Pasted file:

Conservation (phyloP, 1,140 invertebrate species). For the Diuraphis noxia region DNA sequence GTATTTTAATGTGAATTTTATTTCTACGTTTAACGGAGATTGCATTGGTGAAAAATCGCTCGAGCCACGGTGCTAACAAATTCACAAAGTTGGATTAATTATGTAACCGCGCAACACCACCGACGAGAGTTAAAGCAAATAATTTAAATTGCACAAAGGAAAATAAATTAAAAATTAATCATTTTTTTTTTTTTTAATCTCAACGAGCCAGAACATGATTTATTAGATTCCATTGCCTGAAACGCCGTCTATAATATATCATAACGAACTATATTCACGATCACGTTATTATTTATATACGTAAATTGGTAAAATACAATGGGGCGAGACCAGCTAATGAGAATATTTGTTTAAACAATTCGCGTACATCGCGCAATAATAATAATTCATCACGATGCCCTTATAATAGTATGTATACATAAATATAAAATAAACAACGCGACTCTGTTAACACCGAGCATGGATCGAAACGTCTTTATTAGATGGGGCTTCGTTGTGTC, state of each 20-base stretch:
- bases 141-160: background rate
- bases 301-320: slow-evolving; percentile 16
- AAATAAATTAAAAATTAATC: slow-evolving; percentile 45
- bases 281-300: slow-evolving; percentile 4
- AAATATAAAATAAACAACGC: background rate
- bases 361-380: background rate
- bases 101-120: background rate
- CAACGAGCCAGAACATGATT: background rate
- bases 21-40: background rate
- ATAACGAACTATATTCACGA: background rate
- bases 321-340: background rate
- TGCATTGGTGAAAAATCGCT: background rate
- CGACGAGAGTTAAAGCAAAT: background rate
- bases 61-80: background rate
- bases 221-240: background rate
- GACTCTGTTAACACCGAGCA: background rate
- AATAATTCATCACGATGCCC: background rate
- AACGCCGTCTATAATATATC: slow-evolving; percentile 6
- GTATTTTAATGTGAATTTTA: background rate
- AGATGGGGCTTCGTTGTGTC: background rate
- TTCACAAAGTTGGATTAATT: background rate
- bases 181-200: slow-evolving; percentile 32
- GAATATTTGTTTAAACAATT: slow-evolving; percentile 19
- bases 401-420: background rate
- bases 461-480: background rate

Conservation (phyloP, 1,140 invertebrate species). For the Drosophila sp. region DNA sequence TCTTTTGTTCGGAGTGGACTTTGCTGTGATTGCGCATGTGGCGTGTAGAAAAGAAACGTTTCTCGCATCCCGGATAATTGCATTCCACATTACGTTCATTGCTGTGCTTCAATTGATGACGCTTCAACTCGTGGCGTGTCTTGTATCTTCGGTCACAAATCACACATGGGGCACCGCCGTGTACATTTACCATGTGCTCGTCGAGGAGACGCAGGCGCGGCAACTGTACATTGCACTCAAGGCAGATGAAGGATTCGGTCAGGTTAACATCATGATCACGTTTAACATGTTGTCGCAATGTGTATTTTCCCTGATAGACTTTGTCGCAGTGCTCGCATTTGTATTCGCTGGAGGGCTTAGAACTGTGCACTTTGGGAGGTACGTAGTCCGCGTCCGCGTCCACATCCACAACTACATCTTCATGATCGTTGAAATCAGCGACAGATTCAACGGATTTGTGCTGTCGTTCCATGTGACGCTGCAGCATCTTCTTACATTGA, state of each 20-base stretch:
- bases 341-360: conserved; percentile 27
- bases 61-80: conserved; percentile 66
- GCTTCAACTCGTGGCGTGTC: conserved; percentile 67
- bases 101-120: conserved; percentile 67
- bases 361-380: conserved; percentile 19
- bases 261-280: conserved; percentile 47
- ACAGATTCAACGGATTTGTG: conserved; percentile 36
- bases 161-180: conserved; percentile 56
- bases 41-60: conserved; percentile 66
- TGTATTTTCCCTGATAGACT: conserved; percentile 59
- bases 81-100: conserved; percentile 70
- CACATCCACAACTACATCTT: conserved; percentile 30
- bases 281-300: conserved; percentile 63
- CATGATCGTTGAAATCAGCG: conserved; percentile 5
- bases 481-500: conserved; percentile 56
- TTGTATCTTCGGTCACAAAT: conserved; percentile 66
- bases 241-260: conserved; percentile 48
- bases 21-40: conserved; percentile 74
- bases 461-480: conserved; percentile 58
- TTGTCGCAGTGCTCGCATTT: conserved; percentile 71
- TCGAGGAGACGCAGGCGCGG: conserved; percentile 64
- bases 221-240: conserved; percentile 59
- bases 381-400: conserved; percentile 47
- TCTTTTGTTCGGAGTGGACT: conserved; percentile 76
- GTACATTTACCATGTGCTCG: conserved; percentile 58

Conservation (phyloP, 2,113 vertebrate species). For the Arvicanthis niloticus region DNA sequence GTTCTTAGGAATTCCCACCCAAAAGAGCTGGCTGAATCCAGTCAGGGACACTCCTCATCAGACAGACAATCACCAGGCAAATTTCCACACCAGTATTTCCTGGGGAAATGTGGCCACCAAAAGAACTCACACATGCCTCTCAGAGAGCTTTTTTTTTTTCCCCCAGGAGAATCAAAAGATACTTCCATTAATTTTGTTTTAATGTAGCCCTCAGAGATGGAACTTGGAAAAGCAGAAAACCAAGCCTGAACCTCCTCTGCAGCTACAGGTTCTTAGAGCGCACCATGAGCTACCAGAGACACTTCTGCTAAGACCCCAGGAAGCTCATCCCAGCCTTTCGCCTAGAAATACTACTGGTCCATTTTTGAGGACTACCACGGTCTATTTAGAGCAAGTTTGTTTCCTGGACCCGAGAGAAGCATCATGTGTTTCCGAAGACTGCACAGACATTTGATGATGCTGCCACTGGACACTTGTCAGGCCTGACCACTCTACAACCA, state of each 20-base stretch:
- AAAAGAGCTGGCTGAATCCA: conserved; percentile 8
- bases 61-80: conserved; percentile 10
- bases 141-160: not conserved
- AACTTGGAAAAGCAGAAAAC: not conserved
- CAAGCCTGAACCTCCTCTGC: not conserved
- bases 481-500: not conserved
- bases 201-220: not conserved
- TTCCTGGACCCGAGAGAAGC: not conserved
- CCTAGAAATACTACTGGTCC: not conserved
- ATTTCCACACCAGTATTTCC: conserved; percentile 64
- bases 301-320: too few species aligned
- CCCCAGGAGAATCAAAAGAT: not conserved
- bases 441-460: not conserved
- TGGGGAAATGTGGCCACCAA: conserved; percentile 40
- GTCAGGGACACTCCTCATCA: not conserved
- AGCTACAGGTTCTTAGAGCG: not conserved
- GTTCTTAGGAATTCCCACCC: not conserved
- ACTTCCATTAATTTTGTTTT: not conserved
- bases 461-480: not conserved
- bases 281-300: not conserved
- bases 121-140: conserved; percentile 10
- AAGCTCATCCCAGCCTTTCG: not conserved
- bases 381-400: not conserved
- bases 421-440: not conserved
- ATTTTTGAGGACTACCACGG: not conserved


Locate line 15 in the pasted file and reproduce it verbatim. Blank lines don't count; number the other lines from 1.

- bases 61-80: background rate